Our Lord Jesus Christ, King of the Universe… This is the title of today’s feast. If I could have voiced an opinion during the discussion which led to this designation, I would have suggested that Jesus might prefer to be acknowledged as a sports fan. I admit that this opinion is influenced by my fresh memories of the Chicago Cubs’ World Series victory. However, I think that everyone who has supported a team through thick and thin can appreciate my logic. We fans cheer with all of our hearts when the game goes well. Though we moan through bad plays and rub our heads through questionable strategy or execution, we remain behind the team or the athlete whom we love. In my experience, no one has done this better than Cub Fans -except Jesus.
Everything Jesus said and did indicates that he is far more loyal and dedicated than even the best of fandom. When he walked among us, Jesus knew the stats on his home team and on those he met along the way. His mother was just a teen and his dad didn’t quite know how to handle his unexpected arrival. Still, Jesus entrusted himself to Mary and Joseph with absolute faith that they would perform well when the chips were down. When he was twelve years old, Jesus tested his parents’ skills when he lingered at the temple to scout out the priests and teachers. These men seemed to think they knew the score regarding God. Jesus’ parents found him only after he stayed long enough to convince these experts that he knew a thing or two about God’s game plan as well. As a young man, Jesus attended the wedding reception of a young couple who ran out of wine. Though he disagreed with his mother’s proposed play, Jesus did as she asked and solved the couple’s problem. When Jesus left his home in Nazareth, he remained attuned to the local talent wherever he was. He saw hidden abilities in his disciples which others had ignored season after season. In the end, Jesus assembled a team of twelve and a following of thousands of minor leaguers. Each one played his or her position in unexpectedly amazing ways which only Jesus could have anticipated. Even when they erred, Jesus used the talents of others to further illustrate God’s love, forgiveness, mercy and compassion.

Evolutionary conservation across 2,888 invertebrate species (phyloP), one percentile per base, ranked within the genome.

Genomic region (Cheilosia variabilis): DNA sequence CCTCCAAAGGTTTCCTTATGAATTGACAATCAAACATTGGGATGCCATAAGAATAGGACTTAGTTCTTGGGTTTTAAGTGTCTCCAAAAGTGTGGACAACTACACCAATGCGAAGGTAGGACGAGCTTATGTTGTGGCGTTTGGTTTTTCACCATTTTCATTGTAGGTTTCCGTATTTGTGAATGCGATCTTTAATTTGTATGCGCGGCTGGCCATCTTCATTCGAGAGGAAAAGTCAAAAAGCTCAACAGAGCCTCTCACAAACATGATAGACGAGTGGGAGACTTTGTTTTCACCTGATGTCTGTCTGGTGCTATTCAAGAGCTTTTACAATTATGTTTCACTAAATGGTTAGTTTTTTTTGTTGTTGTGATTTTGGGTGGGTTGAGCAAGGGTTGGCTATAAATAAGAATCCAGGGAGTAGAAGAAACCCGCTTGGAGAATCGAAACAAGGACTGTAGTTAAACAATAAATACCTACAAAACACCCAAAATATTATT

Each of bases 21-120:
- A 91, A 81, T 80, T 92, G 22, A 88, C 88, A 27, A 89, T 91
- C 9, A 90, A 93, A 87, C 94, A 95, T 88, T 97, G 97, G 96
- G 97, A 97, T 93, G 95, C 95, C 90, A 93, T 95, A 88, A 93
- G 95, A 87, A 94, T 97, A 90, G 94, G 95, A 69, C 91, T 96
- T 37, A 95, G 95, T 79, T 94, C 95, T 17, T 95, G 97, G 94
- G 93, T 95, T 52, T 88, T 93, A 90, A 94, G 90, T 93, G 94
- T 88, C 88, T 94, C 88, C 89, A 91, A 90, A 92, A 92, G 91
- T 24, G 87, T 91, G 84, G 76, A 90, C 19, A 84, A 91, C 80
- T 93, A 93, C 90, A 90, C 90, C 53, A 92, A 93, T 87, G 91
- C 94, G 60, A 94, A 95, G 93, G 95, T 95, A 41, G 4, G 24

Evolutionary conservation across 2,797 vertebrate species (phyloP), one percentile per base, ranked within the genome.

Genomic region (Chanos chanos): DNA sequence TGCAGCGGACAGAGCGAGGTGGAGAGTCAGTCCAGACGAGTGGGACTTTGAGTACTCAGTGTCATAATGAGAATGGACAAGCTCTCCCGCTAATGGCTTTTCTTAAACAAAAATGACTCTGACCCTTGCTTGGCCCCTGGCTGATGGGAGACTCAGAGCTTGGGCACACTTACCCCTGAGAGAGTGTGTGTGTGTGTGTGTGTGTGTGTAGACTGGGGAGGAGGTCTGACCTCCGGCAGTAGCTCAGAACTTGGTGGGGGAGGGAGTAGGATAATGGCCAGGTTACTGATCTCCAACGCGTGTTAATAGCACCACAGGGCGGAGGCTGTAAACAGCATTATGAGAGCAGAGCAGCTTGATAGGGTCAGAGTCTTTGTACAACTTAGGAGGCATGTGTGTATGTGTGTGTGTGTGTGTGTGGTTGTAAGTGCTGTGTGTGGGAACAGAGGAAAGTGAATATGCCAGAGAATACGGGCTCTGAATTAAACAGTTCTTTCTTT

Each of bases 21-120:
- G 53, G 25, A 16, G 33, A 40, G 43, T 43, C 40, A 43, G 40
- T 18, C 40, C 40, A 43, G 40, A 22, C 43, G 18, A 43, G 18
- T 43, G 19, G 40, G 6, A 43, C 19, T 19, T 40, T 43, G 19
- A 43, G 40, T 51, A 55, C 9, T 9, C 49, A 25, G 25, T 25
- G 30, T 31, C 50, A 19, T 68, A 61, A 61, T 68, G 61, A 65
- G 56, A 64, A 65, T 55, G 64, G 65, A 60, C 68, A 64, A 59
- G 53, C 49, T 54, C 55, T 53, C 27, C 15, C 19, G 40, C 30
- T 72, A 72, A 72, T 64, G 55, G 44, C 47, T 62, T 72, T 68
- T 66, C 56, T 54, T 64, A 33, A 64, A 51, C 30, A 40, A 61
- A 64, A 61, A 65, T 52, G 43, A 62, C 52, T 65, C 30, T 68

You know, there was no off-season for Jesus. He cheered for every player whether he or she was training, in preseason or in the midst of the biggest game of the year. Unlike us, Jesus cheered for the other teams’ players as well. He simply couldn’t resist the best efforts of anyone. Even when Jesus hanged dying on the cross, he cheered on the man beside him. When this man made a pitch for his place in Paradise, Jesus responded with his promise that they would both experience victory in heaven very soon.
Even if you’re growing weary of my sports metaphor, please bear with me for another inning. If you’re not a Cub Fan, insert the name of your favorite team into the following commentary. Change the championship if your sport of choice isn’t baseball. Now imagine that your team has waited 108 years for this win. The Chicago Cubs’ World Series Victory literally made sports history. Pure devotion carried me through the bottom of the tenth of Game 7. I admit that I couldn’t cheer because I was in tearful speechless awe after that final tag at first base. While those lovable Cubs jumped for joy, I whispered, “This is what heaven is like.” When the Cubs basked in the glory of victory, I basked in being a part of the Cubs Family and I embraced every minute of it!
You and I and our entire human family have been through things far worse than an uphill battle through a 1-3 standing. The terrible fighting which continues in the Middle East echoes the suffering of Jesus’ own people. Though they don’t make the news, similar wars rage between drug lords, separatists and more in South America, Africa and our own neighborhoods. The deplorable tone which too often dominates the news mimics the worst of what occurs among us when we give in to hatred and mistrust. Human suffering isn’t new to our human family at large and to each one of us. It’s no wonder that I so thoroughly enjoyed reveling with the Cubs. It felt good to belong and to be loved, to appreciate the efforts of others and to have my efforts appreciated. It felt very good!
This is the twenty-fifth reflection I’ve written for the Feast of Christ the King and it has been the most difficult. Though Jesus deserves more accolades than any king, I cannot simply call him “king” when he’s been so much more to me. Jesus is my greatest fan. Jesus is your greatest fan, too. He always has been and always will be. Even when no one else is around to celebrate our big wins, Jesus is with us to enjoy the ride. The best part is that Jesus stays with us through the losses, too. Though you may not see him through the tears, Jesus is there. Christ the King? Sure. Christ the Fan? Absolutely!
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